Al Attiyah Foundation Weekly Energy Market Review | 11 September 2021
Each week, Al Attiyah Foundation publishes its energy market review, bringing you the latest global news from the oil, gas and petrochemicals sector.
Oil Rallies to USD73 on Tight US Supplies Due to Ida, Biden-Xi
Oil rose to briefly top USD73 a barrel on Friday, supported by growing signs of supply tightness in the United States as a result of Hurricane Ida and as US-China trade hopes gave riskier assets a boost. Brent crude rose to settle at USD1.47, to USD72.92. The session high was USD73.15 a barrel. US West Texas Intermediate (WTI) crude rose USD1.58, to USD69.72. Both grades posted a small gain on the week. Brent has rallied 41% this year on supply cuts by OPEC and some demand recovery from the pandemic. Meanwhile, oil and equity markets also got a boost from news of a call between US President Joe Biden and his Chinese counterpart Xi Jinping. The call raised hopes for warmer relations and more global trade, analysts said. In the meanwhile, about three-quarters of the US Gulf’s offshore oil production, or about 1.4 million bpd, has remained halted since late August. The US added seven oil rigs in the latest week, Baker Hughes said, indicating production may rise in the coming weeks. In focus next week will be revisions to the oil demand outlook for 2022 from OPEC and the IEA.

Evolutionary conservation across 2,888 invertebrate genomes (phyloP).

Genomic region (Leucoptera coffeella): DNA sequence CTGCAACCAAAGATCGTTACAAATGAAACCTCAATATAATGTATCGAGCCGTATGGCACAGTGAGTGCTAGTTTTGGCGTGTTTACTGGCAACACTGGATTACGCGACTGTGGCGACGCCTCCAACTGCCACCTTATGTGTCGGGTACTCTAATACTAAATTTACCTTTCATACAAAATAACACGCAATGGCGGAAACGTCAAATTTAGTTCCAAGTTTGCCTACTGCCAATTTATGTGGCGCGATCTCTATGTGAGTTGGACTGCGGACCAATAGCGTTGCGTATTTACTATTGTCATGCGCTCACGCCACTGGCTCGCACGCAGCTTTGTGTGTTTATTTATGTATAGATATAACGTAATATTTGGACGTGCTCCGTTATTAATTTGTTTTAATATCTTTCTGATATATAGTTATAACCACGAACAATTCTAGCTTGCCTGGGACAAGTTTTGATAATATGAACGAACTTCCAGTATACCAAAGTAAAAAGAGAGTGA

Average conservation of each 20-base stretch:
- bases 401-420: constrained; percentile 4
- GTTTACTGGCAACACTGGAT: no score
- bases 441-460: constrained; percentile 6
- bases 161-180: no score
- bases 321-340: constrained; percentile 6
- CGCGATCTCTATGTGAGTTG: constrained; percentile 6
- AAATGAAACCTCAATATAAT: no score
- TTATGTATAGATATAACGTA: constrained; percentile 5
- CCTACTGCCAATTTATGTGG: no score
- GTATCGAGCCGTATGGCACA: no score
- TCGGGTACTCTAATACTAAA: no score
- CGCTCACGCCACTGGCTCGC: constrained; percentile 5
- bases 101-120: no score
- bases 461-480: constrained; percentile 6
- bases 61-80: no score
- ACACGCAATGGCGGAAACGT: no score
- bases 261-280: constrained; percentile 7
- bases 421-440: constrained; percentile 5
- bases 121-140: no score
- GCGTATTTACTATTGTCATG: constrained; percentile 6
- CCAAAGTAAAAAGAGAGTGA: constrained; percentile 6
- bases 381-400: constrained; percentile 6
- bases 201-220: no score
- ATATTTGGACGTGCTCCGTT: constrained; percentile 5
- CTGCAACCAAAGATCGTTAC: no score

LNG-Asian Spot Prices Hit All-Time Seasonal High
Asian spot prices for liquefied natural gas (LNG) rose last week to their highest seasonal level on record, as European buyers competed with the East for limited world supply. The average LNG price for October delivery into Northeast Asia was estimated at about USD20.10 per million British thermal units (mmBtu), up USD0.20 from the previous week, industry sources said. Prices for November delivery were stretching further towards USD21/mmBtu, traders said. The cost of super-chilled fuel, used for power generation, rose ten-fold since the USD2/mmBtu seen last year when the COVID-19 pandemic reduced demand. Traders in Europe have been trying to recompose stocks ahead of the winter season when heating consumption rises. European inventories have been under 70% capacity, below the 85% 5-year average, as the continent suffers from lower Russian imports. US natural gas futures climbed to a seven-year high earlier last week, while futures in Europe also hit all-time record. In addition, US gas futures have surged more than 25% since late August when Ida entered the Gulf of Mexico.
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